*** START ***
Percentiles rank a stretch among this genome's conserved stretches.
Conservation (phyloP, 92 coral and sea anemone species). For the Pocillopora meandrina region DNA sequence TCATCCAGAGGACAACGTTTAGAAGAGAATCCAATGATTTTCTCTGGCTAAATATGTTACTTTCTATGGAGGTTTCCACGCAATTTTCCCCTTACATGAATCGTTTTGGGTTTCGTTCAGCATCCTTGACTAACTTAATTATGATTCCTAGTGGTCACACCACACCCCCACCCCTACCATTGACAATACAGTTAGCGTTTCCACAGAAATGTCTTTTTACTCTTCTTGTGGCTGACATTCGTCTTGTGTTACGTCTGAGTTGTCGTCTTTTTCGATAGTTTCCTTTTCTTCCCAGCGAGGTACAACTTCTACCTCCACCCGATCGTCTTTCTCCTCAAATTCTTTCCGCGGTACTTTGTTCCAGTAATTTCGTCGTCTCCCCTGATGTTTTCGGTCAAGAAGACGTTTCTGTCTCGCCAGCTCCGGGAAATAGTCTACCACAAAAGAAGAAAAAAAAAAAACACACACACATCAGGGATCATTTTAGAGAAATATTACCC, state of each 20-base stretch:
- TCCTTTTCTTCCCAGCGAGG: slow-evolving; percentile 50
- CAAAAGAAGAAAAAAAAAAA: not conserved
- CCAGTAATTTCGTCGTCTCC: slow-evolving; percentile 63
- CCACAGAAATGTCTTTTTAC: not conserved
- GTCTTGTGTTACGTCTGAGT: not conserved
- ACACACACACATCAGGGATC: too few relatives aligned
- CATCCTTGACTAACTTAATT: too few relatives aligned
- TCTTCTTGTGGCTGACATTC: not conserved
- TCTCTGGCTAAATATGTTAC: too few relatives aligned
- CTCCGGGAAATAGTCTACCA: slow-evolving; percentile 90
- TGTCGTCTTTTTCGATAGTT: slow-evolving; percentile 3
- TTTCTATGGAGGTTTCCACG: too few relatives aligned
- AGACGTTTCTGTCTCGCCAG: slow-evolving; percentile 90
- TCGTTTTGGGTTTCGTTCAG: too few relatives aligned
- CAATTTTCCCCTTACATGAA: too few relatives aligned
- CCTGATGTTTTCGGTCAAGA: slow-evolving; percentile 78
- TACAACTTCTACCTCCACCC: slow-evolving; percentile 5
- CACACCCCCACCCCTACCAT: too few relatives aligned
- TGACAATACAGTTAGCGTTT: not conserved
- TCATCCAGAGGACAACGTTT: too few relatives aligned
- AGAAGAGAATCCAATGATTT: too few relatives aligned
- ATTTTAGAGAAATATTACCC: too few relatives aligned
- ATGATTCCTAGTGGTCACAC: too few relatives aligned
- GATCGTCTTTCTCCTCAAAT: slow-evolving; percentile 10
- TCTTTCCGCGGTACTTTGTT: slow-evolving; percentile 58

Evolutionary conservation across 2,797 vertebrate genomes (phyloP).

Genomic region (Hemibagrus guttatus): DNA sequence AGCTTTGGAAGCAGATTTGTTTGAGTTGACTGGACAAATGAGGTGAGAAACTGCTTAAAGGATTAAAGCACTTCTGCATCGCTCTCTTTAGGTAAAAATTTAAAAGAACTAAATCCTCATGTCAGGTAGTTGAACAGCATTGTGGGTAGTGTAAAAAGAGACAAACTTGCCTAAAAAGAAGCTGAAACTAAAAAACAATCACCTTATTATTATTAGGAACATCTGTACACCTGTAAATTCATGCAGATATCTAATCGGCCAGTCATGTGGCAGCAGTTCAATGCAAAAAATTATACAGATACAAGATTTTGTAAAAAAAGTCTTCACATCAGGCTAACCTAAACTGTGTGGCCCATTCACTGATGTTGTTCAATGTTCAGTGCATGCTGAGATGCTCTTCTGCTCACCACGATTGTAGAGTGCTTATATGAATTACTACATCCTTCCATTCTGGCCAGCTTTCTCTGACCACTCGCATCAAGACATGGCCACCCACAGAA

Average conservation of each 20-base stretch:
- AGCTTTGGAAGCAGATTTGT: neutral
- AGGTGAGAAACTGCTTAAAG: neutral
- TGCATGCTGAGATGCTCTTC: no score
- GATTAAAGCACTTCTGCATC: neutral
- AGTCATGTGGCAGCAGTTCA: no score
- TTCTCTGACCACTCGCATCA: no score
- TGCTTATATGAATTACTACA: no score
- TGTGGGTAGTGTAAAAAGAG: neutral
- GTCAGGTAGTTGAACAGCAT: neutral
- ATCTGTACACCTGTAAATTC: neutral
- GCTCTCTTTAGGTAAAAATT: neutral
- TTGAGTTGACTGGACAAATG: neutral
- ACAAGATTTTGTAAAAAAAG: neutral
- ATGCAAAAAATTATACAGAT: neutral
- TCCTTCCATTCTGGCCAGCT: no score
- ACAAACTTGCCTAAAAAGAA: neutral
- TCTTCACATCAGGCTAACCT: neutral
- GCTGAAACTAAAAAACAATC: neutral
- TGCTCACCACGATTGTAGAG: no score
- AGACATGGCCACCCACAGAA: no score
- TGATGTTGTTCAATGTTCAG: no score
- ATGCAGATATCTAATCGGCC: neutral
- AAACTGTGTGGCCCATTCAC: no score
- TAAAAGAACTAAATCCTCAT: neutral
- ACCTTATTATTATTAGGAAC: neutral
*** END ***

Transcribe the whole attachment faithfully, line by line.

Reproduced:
Percentiles rank a stretch among this genome's conserved stretches.
Conservation (phyloP, 92 coral and sea anemone species). For the Pocillopora meandrina region DNA sequence TCATCCAGAGGACAACGTTTAGAAGAGAATCCAATGATTTTCTCTGGCTAAATATGTTACTTTCTATGGAGGTTTCCACGCAATTTTCCCCTTACATGAATCGTTTTGGGTTTCGTTCAGCATCCTTGACTAACTTAATTATGATTCCTAGTGGTCACACCACACCCCCACCCCTACCATTGACAATACAGTTAGCGTTTCCACAGAAATGTCTTTTTACTCTTCTTGTGGCTGACATTCGTCTTGTGTTACGTCTGAGTTGTCGTCTTTTTCGATAGTTTCCTTTTCTTCCCAGCGAGGTACAACTTCTACCTCCACCCGATCGTCTTTCTCCTCAAATTCTTTCCGCGGTACTTTGTTCCAGTAATTTCGTCGTCTCCCCTGATGTTTTCGGTCAAGAAGACGTTTCTGTCTCGCCAGCTCCGGGAAATAGTCTACCACAAAAGAAGAAAAAAAAAAAACACACACACATCAGGGATCATTTTAGAGAAATATTACCC, state of each 20-base stretch:
- TCCTTTTCTTCCCAGCGAGG: slow-evolving; percentile 50
- CAAAAGAAGAAAAAAAAAAA: not conserved
- CCAGTAATTTCGTCGTCTCC: slow-evolving; percentile 63
- CCACAGAAATGTCTTTTTAC: not conserved
- GTCTTGTGTTACGTCTGAGT: not conserved
- ACACACACACATCAGGGATC: too few relatives aligned
- CATCCTTGACTAACTTAATT: too few relatives aligned
- TCTTCTTGTGGCTGACATTC: not conserved
- TCTCTGGCTAAATATGTTAC: too few relatives aligned
- CTCCGGGAAATAGTCTACCA: slow-evolving; percentile 90
- TGTCGTCTTTTTCGATAGTT: slow-evolving; percentile 3
- TTTCTATGGAGGTTTCCACG: too few relatives aligned
- AGACGTTTCTGTCTCGCCAG: slow-evolving; percentile 90
- TCGTTTTGGGTTTCGTTCAG: too few relatives aligned
- CAATTTTCCCCTTACATGAA: too few relatives aligned
- CCTGATGTTTTCGGTCAAGA: slow-evolving; percentile 78
- TACAACTTCTACCTCCACCC: slow-evolving; percentile 5
- CACACCCCCACCCCTACCAT: too few relatives aligned
- TGACAATACAGTTAGCGTTT: not conserved
- TCATCCAGAGGACAACGTTT: too few relatives aligned
- AGAAGAGAATCCAATGATTT: too few relatives aligned
- ATTTTAGAGAAATATTACCC: too few relatives aligned
- ATGATTCCTAGTGGTCACAC: too few relatives aligned
- GATCGTCTTTCTCCTCAAAT: slow-evolving; percentile 10
- TCTTTCCGCGGTACTTTGTT: slow-evolving; percentile 58

Evolutionary conservation across 2,797 vertebrate genomes (phyloP).

Genomic region (Hemibagrus guttatus): DNA sequence AGCTTTGGAAGCAGATTTGTTTGAGTTGACTGGACAAATGAGGTGAGAAACTGCTTAAAGGATTAAAGCACTTCTGCATCGCTCTCTTTAGGTAAAAATTTAAAAGAACTAAATCCTCATGTCAGGTAGTTGAACAGCATTGTGGGTAGTGTAAAAAGAGACAAACTTGCCTAAAAAGAAGCTGAAACTAAAAAACAATCACCTTATTATTATTAGGAACATCTGTACACCTGTAAATTCATGCAGATATCTAATCGGCCAGTCATGTGGCAGCAGTTCAATGCAAAAAATTATACAGATACAAGATTTTGTAAAAAAAGTCTTCACATCAGGCTAACCTAAACTGTGTGGCCCATTCACTGATGTTGTTCAATGTTCAGTGCATGCTGAGATGCTCTTCTGCTCACCACGATTGTAGAGTGCTTATATGAATTACTACATCCTTCCATTCTGGCCAGCTTTCTCTGACCACTCGCATCAAGACATGGCCACCCACAGAA

Average conservation of each 20-base stretch:
- AGCTTTGGAAGCAGATTTGT: neutral
- AGGTGAGAAACTGCTTAAAG: neutral
- TGCATGCTGAGATGCTCTTC: no score
- GATTAAAGCACTTCTGCATC: neutral
- AGTCATGTGGCAGCAGTTCA: no score
- TTCTCTGACCACTCGCATCA: no score
- TGCTTATATGAATTACTACA: no score
- TGTGGGTAGTGTAAAAAGAG: neutral
- GTCAGGTAGTTGAACAGCAT: neutral
- ATCTGTACACCTGTAAATTC: neutral
- GCTCTCTTTAGGTAAAAATT: neutral
- TTGAGTTGACTGGACAAATG: neutral
- ACAAGATTTTGTAAAAAAAG: neutral
- ATGCAAAAAATTATACAGAT: neutral
- TCCTTCCATTCTGGCCAGCT: no score
- ACAAACTTGCCTAAAAAGAA: neutral
- TCTTCACATCAGGCTAACCT: neutral
- GCTGAAACTAAAAAACAATC: neutral
- TGCTCACCACGATTGTAGAG: no score
- AGACATGGCCACCCACAGAA: no score
- TGATGTTGTTCAATGTTCAG: no score
- ATGCAGATATCTAATCGGCC: neutral
- AAACTGTGTGGCCCATTCAC: no score
- TAAAAGAACTAAATCCTCAT: neutral
- ACCTTATTATTATTAGGAAC: neutral